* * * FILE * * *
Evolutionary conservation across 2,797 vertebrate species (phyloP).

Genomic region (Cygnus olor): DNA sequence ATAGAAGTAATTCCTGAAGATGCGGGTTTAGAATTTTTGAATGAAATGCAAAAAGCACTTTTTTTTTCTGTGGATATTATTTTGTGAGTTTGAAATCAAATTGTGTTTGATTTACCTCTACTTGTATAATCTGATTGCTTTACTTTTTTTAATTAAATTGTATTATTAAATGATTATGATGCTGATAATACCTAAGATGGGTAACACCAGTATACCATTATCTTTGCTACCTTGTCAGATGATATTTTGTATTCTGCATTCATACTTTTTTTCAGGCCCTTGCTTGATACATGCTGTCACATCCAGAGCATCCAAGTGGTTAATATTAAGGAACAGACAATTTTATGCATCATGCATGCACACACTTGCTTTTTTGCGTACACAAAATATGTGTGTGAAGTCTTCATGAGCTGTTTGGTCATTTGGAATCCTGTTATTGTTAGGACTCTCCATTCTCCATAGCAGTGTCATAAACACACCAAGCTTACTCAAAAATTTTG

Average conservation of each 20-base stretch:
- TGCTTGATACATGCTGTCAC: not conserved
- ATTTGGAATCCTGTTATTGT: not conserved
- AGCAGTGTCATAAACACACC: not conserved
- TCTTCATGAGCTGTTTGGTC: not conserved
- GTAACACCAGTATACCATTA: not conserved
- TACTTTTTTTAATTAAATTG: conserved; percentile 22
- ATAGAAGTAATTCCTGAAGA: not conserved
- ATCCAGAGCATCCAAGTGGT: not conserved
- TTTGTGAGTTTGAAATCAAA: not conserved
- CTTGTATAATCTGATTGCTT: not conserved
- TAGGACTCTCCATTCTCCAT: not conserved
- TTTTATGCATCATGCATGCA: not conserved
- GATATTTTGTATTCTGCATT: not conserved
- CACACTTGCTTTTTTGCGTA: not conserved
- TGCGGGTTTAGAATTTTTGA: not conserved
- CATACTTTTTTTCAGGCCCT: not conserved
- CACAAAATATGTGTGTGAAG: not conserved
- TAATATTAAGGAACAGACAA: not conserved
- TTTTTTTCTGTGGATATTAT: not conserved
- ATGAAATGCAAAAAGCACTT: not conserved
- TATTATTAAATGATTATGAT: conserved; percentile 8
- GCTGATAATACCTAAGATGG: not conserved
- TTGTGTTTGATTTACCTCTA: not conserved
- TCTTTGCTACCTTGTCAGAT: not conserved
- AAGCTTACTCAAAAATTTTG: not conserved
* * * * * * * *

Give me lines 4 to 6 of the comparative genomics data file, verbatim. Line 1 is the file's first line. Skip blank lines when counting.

- TGCTTGATACATGCTGTCAC: not conserved
- ATTTGGAATCCTGTTATTGT: not conserved
- AGCAGTGTCATAAACACACC: not conserved